Tenet faces investigation
The state of Florida is investigating hospitals in the Sunshine State with ties to Tenet Healthcare Corp., the latest in a series of probes and lawsuits involving the nation's second-largest for-profit hospital chain.
The disclosure came Friday, a day after the company announced it had a $195 million loss in the second quarter and was spending $2 million to $3 million each month for legal fees and other costs.
The Florida Medicaid Fraud Control Unit issued an investigative subpoena June 6, "seeking employee personnel records and contracts with physicians, therapists and management companies, including loan agreements and purchase and sale agreements," the company said in a filing with the Securities and Exchange Commission.
Tenet said it was cooperating with the investigation, which covers records for the past 11 years.
Ohio sues Freddie Mac
Ohio's attorney general sued mortgage giant Freddie Mac on Friday for what he called the company's "deliberately misleading accounting practices."
Atty. Gen. Jim Petro is seeking to recover more than $25 million lost by state retirement systems for teachers and public employees.
Lawsuits were filed in federal courts in Ohio, Virginia and New York, said Kim Norris, a spokeswoman for Petro. West Virginia also has sued Freddie Mac, saying it lost $1.7 million. Both states have filed to be the lead plaintiff in a class-action lawsuit.
Petro said the company's former executive team knowingly misled the public with an "overly" vague disclosure of information and allowed lower-level managers to make financial decisions even though they didn't have the proper skills and information.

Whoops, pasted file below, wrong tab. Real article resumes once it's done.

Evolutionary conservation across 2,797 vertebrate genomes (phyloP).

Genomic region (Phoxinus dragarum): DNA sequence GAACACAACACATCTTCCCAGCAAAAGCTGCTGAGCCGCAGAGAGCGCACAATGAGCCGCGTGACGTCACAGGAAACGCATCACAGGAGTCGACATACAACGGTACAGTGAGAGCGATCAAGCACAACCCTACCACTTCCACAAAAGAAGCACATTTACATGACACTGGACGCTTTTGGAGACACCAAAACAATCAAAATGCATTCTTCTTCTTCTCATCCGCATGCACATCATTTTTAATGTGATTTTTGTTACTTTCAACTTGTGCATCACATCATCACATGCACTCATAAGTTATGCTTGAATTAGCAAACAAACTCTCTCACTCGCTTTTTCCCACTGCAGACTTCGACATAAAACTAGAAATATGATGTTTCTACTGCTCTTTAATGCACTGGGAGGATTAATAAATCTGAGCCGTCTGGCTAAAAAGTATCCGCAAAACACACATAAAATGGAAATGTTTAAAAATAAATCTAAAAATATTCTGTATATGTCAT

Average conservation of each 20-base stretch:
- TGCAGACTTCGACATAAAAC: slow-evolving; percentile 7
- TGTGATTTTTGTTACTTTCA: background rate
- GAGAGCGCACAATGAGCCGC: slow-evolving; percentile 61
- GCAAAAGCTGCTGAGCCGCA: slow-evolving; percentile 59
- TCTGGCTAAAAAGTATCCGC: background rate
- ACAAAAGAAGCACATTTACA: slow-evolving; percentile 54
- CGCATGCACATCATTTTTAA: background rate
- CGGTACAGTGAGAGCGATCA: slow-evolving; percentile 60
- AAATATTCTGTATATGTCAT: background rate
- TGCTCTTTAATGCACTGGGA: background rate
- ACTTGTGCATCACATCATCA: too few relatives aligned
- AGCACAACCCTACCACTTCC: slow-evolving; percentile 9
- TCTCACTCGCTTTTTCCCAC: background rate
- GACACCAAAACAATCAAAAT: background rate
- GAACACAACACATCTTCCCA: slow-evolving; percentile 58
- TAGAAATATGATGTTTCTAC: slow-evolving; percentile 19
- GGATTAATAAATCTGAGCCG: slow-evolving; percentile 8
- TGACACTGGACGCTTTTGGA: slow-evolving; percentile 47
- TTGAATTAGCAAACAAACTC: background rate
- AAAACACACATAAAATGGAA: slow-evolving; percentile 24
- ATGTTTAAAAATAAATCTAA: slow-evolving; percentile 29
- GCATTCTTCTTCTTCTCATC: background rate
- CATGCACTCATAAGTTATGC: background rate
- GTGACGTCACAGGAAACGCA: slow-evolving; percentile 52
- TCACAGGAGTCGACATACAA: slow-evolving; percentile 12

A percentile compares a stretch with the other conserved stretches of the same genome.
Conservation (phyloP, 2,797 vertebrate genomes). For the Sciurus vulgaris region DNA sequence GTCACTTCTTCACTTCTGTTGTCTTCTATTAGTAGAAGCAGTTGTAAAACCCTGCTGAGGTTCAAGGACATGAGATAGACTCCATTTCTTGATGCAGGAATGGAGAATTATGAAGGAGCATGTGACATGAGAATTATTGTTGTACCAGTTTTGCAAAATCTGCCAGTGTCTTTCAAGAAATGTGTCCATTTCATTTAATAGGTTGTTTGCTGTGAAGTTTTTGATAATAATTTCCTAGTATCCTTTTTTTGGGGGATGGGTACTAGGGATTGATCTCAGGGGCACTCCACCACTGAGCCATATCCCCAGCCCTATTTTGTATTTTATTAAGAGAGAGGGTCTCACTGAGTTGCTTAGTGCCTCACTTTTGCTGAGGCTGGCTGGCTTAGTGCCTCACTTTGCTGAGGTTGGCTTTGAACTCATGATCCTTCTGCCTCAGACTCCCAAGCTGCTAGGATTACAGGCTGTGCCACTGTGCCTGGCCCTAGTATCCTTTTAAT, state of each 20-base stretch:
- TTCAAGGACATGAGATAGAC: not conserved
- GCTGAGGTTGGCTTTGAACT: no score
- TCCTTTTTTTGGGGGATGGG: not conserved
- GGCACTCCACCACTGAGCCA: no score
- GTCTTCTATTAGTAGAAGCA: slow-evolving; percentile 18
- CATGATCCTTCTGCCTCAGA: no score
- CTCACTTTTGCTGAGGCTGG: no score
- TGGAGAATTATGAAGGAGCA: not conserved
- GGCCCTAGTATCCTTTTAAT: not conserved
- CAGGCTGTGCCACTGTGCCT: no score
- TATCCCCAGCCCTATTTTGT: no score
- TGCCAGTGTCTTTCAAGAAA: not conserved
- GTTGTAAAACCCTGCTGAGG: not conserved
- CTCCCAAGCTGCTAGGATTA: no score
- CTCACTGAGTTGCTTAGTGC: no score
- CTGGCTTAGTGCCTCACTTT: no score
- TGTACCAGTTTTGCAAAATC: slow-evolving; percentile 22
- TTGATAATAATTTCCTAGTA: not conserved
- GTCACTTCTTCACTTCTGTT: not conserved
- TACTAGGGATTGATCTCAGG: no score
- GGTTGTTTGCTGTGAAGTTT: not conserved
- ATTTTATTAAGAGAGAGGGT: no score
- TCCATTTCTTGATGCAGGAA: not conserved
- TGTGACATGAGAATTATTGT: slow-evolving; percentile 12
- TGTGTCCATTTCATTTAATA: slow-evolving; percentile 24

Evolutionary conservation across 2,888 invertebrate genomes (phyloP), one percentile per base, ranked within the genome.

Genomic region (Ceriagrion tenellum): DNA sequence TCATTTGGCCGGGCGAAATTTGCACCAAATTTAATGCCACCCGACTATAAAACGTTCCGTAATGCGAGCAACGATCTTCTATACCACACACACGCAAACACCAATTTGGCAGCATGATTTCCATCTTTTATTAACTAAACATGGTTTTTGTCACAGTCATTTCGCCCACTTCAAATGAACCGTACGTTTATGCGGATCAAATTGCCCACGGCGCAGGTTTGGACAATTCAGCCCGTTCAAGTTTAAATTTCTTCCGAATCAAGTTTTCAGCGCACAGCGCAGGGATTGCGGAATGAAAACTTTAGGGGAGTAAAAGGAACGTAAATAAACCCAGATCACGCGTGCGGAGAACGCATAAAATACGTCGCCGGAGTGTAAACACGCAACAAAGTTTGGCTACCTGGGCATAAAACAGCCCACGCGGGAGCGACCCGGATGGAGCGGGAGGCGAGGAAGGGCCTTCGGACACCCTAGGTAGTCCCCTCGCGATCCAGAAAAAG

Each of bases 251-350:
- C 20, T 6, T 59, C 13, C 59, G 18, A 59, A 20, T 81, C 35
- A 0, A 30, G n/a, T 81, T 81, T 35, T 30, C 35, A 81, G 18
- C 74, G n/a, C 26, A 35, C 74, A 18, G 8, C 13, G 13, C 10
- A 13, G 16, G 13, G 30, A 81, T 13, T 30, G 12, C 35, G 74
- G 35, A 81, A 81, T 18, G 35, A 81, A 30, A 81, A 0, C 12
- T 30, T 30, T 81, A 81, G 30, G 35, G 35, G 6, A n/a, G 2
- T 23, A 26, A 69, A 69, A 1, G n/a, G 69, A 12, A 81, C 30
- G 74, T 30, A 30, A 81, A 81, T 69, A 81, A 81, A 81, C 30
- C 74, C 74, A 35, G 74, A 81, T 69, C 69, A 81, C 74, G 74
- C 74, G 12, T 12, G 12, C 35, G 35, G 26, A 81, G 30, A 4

Intel, Broadcom settle longtime patent disputes
Semiconductor rivals Intel Corp. and Broadcom Inc. announced Friday they have settled their long-running patent disputes and agreed to license various technologies from each other. The firms had filed several lawsuits and counterclaims related to semiconductors and packaging dating from 2000 in federal courts and the International Trade Commission. Under the deal, all the claims and counterclaims will be dismissed.
Broadcom, a maker of communications chips, will pay Intel a total of $60 million spread over the third and fourth quarters of 2003. Broadcom said it would take a one-time charge in the quarter ended June 30.
Tobacco giant subject of federal probe by SEC
R.J. Reynolds Tobacco Holdings Inc. said Friday it had received a subpoena from the Securities and Exchange Commission as part of an investigation of possible violations of securities laws.
"This has nothing to do with any financial improprieties," RJR spokesman Seth Moskowitz said.
In its quarterly report filed with the SEC, the nation's second-largest cigarette maker said the July 3 subpoena and discussions with the SEC explore whether specific amounts of some of the company's expenses should be quantified separately rather than aggregated with other expense items.